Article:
Section: Sports

Assistant coaches fill variety of roles to aid Lords and Ladies

Eight current Kenyon head coaches have won at least one Coach of the Year award in their Kenyon careers. But there are no awards for assistant coaches, who are often unsung heroes of their teams.

“I think if you looked at all of our assistant coaches, you would find a whole assortment of responsibilities, from coaching, to advising, to counseling, to being a liaison between the team and the head coach,” Interim Director of Athletics Amy Williams ’88 said.

Kenyon employs 24 full-time assistant coaches, and each of them plays a role in team training and development. Assistant coaches are responsible for general team logistics, planning individual workouts and conducting drills during practice. “I think most of our head coaches would say that in terms of the recognition brought upon the program, the assistant coaches are a big part of that in respect to the roles they play on a daily basis,” Williams said.

Morgan Korinek ’12, assistant women’s basketball coach, is one of these coaches. She is also one of a number of athletic staff that are former Kenyon athletes.

Coach Korinek shouts words of encouragement during an offensive drill in practice.

Korinek, who played for four years as a member of the team she now coaches, is halfway through her fourth season as a coach at Kenyon.  She is among the top 10 in nine different statistical categories in the Kenyon record book and has the highest steals per game rate of any player in Ladies history. Korinek is on the same coaching staff as Head Coach Suzanne Helfant, who was her head coach during her collegiate career from 2009 to 2012.

One of Korinek’s primary in-season duties is managing the scouting report for the Ladies. Korinek estimates that she handles about 90 percent of the scouting for the Ladies and spends several hours per day looking at film and analyzing upcoming opponents for the team. Korinek also runs the Ladies’ film sessions.

But Korinek’s duties go well beyond those responsibilities. In season, she takes care of all the travel details for the team by planning the itinerary on road trips. Korinek is also responsible for coordinating meals and making hotel arrangements when necessary.

During games, while Head Coach Helfant is often focused on the overall game plan, Korinek is responsible for writing up out-of-bounds plays and calling out switches on defense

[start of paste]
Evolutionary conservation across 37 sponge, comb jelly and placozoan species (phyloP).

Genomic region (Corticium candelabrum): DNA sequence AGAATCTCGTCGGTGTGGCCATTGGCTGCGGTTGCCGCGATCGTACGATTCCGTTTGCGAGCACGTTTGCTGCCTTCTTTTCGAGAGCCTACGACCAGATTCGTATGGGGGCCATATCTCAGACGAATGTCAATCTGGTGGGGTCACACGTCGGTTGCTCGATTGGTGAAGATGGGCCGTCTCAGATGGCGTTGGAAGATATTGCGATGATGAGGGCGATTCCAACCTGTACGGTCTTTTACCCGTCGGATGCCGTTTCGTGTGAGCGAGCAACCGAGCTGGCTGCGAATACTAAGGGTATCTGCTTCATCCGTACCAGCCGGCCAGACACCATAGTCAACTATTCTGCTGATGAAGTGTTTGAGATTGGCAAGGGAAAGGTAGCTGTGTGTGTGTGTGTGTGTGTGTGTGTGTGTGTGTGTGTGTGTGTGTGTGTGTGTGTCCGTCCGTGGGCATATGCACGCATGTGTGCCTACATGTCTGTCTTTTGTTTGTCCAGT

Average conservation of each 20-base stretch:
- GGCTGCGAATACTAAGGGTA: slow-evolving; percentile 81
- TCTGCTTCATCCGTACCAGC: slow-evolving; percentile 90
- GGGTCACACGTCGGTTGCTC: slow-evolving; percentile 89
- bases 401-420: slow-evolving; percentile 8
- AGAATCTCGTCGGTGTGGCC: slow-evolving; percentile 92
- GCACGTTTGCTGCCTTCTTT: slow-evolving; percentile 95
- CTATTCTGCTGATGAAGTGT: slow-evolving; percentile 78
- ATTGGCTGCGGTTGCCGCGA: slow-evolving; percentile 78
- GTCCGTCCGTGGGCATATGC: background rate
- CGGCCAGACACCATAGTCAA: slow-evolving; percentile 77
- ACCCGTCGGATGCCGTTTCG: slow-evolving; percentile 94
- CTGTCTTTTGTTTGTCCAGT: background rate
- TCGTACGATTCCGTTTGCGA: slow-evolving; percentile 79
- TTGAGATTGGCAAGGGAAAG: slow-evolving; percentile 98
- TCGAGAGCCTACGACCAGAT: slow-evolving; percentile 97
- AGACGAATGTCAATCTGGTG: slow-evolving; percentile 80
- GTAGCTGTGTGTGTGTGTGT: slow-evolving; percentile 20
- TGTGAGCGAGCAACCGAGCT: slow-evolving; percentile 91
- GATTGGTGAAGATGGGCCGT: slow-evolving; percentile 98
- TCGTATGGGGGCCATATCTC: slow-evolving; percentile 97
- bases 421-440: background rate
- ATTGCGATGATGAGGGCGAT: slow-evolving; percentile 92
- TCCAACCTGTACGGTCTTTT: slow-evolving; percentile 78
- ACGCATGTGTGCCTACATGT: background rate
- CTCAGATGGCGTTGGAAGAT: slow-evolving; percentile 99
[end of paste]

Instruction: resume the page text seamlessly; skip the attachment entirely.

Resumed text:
None of these duties measure in Korinek’s mind to what she considers  the most critical part of being an assistant coach. “Knowing the pulse of the team — that is an important part of being an assistant coach, as the head coach is a little more removed,” Korinek said. “It is the part of coaching that does not get talked about, and it is the part of coaching I enjoy the most. I played for the same coach, so I have been in their shoes.”

Williams stressed the importance of assistant coaches in cultivating meaningful relationships both on and off the playing field. “Relationships are huge in our profession, so absolutely a priority for us is to make sure they build those relationships around campus,” Williams said.

She encourages all of her coaches to leave their comfort zone and be a part of the Kenyon community. She said that many of them have an impact in the community beyond just their teams. Several coaches teach in the physical education program at the Kenyon Athletic Center.

While the swimming and diving teams have two practices during the week in season, Senior Assistant Coach Fernando Rodriguez ’04 and Assistant Coach Tracy Menzel ’09 work long hours beyond those practices. While the swimmers do not have to come to every practice during the week, Rodriguez and Menzel are on the deck for seven hours per day.

Each coach gets one off morning during the week. In addition, the coaches organize travel logistics, alumni events and high school recruiting. Rodriguez also teaches a human performance lab during the spring semester. “It’s more than a full-time job, for sure,” Rodriguez said. “In a typical job, you’re working nine to five. We work for a lot longer than that.”